Martin Lewis reveals the exact steps to take if you suspect you’re being phone scammed – from hanging up to ring your bank from a different number to calling a friend immediately after to check if the fraudster is still on the line
- Money saving expert appeared on ITV’s Lorraine today to share advice on scams
- Claimed ‘absolute epidemic of scams in the UK’ is a ‘major problem’ post-Covid
- Called for greater policing of fraud, which he cited as the biggest crime in the UK
- Laid out steps to take if suspect you’re being called by fraudster posing as bank
Martin Lewis has revealed the exact steps to take if you suspect you’re the victim of a phone scam.
The money-saving expert from Manchester appeared on Lorraine today and claimed the ‘absolute epidemic of scams in the UK’, particularly since the outbreak of the pandemic, is a ‘major problem’.
He warned that people with mental health problems are more than three times more likely to be victims of scams, but many who aren’t considered ‘vulnerable’ can easily fall for these ‘sophisticated’ cons.
Martin also called for greater policing of fraud, which he cited as the biggest crime in the UK.
Martin Lewis has revealed the exact steps to take if you suspect you’re the victim of a phone scam
‘It is about time that we took the epidemic of scams in this country that destroy people’s financial and mental health a bit more seriously,’ he told Lorraine.
The host revealed she recently received a text purportedly from Royal Mail saying she owed £2.99 postage for a letter – a common scam that has been doing the rounds across the country.
Martin warned these postal delivery scams are ‘very dangerous’ because we get so many deliveries during the pandemic.
‘Lots of people are falling for that; you’re busy, you’re stressed, they just put their details in and pay,’ he said.
Martin also called for greater policing of fraud, which he cited as the biggest crime in the UK while appearing on Lorraine today
Lorraine revealed she recently received a text purportedly from Royal Mail saying she owed £2.99 postage for a letter – a common postal scam that has been doing the rounds
‘The theft isn’t the money, there’s a little bit of money that you’re paying, but what you’re giving away is all your details when you do that, that’s the danger.
‘And if you fall for that, expect a call from someone from your “bank” telling you your account has been hacked and scammed and you need to transfer money across and don’t talk to the people at the bank because they’re in on it, and they do this whole scam that is trying to take a lot of money.’
Martin Lewis’ steps to take if you think you’re being phone scammed
- If you get called by your bank and they express urgency and ask for password details, hang up
- After hanging up, look up your bank’s number yourself and call them back on a different phone
- Call a friend to see if they are holding onto the line
- Wait for an hour before calling your bank back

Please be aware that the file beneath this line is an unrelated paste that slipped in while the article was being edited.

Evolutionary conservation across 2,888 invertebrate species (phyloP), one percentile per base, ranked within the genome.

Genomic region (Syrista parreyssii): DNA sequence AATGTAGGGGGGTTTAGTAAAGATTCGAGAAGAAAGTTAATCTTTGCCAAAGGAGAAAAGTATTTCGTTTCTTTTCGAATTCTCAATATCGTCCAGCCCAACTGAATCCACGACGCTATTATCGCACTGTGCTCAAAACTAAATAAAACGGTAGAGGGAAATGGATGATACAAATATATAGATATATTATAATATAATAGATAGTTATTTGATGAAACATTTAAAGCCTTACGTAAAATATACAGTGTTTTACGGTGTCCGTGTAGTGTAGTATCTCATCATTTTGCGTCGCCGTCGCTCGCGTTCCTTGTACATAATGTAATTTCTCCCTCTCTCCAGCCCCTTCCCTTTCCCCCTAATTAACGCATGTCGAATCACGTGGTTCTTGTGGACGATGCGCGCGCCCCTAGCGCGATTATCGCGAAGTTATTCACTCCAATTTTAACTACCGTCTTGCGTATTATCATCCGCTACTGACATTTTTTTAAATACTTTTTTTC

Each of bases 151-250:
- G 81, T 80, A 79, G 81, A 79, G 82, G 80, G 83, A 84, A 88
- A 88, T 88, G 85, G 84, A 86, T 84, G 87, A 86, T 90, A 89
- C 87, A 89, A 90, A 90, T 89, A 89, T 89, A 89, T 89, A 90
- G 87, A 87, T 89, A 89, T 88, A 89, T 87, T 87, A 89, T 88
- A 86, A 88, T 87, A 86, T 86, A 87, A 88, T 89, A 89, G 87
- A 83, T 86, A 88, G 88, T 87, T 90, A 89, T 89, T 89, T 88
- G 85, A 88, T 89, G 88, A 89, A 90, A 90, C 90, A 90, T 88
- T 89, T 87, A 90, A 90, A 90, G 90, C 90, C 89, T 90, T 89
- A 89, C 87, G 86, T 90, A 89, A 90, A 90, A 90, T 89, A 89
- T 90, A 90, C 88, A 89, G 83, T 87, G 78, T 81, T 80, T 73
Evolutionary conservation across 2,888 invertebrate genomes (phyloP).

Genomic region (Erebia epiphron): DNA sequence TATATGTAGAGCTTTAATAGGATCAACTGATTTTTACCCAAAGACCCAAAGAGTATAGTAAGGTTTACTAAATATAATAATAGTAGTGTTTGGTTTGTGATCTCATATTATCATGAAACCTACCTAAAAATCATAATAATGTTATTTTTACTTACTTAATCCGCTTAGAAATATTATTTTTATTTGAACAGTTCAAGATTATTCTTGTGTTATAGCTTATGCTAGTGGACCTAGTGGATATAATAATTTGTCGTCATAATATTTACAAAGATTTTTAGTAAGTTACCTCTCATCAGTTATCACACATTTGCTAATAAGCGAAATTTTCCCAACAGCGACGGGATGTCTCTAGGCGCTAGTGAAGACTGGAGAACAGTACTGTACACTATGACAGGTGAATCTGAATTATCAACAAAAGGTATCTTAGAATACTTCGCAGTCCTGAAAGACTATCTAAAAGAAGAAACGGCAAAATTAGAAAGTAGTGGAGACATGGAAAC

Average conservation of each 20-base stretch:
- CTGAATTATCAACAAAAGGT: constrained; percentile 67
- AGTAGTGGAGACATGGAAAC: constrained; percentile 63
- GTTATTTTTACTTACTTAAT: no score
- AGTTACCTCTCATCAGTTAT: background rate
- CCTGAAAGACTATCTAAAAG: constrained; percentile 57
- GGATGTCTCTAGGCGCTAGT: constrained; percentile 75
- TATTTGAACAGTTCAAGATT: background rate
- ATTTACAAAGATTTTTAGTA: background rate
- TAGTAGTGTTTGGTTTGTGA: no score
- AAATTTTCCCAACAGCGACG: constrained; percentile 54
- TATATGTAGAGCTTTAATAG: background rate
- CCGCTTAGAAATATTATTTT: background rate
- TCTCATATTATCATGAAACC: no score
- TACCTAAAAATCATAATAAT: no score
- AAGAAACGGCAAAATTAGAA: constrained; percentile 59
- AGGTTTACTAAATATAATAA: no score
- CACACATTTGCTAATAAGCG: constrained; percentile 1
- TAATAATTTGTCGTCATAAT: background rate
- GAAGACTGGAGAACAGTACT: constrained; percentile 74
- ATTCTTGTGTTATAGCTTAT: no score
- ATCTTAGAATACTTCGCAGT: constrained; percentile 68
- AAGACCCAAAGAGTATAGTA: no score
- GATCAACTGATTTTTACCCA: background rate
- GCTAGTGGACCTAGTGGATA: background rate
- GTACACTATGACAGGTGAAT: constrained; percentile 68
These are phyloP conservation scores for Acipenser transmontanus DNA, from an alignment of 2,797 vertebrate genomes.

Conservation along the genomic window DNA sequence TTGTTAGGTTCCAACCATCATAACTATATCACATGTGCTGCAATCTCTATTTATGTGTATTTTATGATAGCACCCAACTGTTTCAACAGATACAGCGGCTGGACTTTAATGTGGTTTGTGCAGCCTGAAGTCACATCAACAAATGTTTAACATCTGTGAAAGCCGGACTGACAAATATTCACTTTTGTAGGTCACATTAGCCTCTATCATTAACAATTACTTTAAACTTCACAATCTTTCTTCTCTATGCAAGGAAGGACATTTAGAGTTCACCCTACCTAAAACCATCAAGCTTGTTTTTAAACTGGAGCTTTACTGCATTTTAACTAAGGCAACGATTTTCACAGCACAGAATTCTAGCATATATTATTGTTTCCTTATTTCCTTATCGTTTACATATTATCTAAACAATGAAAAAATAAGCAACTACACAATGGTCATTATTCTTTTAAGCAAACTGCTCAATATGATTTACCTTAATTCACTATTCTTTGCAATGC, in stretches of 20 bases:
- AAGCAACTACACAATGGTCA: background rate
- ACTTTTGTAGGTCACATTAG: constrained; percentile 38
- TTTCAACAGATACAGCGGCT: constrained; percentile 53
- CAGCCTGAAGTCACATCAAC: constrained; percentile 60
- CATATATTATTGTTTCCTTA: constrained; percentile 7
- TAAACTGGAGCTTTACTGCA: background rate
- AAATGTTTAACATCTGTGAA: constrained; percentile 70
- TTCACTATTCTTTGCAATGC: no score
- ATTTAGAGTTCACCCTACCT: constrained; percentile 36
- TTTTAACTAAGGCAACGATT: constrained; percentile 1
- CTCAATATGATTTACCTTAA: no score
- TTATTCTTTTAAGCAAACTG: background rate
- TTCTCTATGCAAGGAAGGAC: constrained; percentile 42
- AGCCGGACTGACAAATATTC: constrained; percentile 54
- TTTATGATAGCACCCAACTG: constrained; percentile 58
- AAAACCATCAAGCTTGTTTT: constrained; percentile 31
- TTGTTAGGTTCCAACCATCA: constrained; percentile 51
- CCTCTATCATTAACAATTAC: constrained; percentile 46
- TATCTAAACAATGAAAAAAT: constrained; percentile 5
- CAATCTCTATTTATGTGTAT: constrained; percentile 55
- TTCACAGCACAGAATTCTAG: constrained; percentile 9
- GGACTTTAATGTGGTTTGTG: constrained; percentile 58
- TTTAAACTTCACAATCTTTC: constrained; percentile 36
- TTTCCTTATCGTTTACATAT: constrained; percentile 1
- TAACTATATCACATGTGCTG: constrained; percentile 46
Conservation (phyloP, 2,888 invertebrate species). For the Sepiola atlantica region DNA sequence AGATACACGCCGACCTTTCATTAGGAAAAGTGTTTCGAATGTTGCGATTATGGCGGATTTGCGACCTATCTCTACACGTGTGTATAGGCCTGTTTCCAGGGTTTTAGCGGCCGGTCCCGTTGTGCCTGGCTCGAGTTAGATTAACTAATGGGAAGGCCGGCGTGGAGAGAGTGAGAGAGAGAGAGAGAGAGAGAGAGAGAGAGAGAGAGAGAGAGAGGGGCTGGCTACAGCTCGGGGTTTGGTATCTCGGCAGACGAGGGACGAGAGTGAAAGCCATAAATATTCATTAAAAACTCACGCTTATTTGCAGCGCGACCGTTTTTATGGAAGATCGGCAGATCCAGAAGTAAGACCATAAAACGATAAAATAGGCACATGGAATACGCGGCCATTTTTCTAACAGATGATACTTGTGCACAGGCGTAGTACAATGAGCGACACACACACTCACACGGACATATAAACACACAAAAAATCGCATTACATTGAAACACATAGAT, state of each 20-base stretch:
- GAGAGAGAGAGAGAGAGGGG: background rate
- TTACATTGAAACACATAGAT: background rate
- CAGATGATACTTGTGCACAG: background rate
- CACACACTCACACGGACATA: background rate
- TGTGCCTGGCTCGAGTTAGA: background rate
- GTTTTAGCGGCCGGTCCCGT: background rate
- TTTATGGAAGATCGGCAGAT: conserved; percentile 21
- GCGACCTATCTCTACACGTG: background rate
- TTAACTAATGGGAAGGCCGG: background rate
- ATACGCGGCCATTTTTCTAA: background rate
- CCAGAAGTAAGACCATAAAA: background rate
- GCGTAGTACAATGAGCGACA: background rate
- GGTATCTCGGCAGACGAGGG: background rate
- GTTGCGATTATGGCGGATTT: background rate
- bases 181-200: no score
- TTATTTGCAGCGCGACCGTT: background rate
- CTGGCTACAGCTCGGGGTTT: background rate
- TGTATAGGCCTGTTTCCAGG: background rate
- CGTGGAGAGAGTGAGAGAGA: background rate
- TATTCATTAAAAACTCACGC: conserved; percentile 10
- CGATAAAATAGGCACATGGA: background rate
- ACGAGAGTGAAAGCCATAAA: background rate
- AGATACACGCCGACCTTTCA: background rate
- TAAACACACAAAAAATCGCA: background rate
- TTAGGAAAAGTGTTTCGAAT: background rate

- Contact Citizens Advice Scams action if you think you’re being scammed.
If you have been a victim of a scam, Martin claimed ‘very little’ will happen if you call Action Fraud, the police fraud helpline for scams, because the organisation is ‘monumentally underfunded’ and ‘does not deliver’.
‘We don’t police it well enough – we’ve got the Online Harms Bill going through Parliament, the Online Safety Bill, and the government for some reason has excluded scam adverts from it,’ he raged.
‘We do have an epidemic [of scams], you have to be absolutely watchful, you have to be wary, question everything unless it’s from an absolutely trusted source.’
Martin outlined ‘signals’ to look out for and steps to take if you believe you are being targetted by scammers to prevent being conned.
‘I wouldn’t trust any online ads, especially those on search engines and social media, especially with celebrity faces in them, definitely not with mine in because I don’t do any of them,’ he explained.
‘If your bank calls you up and tells you that there’s an urgency, just a few signals that you have to understand.
‘If they pressure you, if they say it’s urgent, if they say you can’t tell anyone else, those are massive signs that someone is trying to scam you.
‘If you see an investment ad that says put in £250 and they call you and say “It’s going well but you’re going to need to put more money in”, you’re being scammed on the back of that.
‘If you get called up by your bank and asked for your password details. If you’re not sure it’s your bank, or they call you up in urgency, you put the phone down, you go and find the number yourself, and this is important, call them back on a different phone, call them back on your mobile if they called your landline, call them back on your landline if they called your mobile.
‘Wait for an hour or two, call another friend first, because even if you put the phone down and dial a new number, they could be holding on that line for you to pick it up and fake a dial tone.
‘If you then call your best friend and say “Just want to check” and they say, “Hello, Barclay’s bank”, well you know that you’re being scammed. Have your wits about you. Citizens Advice Scams action is there for you if you think you’re being scammed.’
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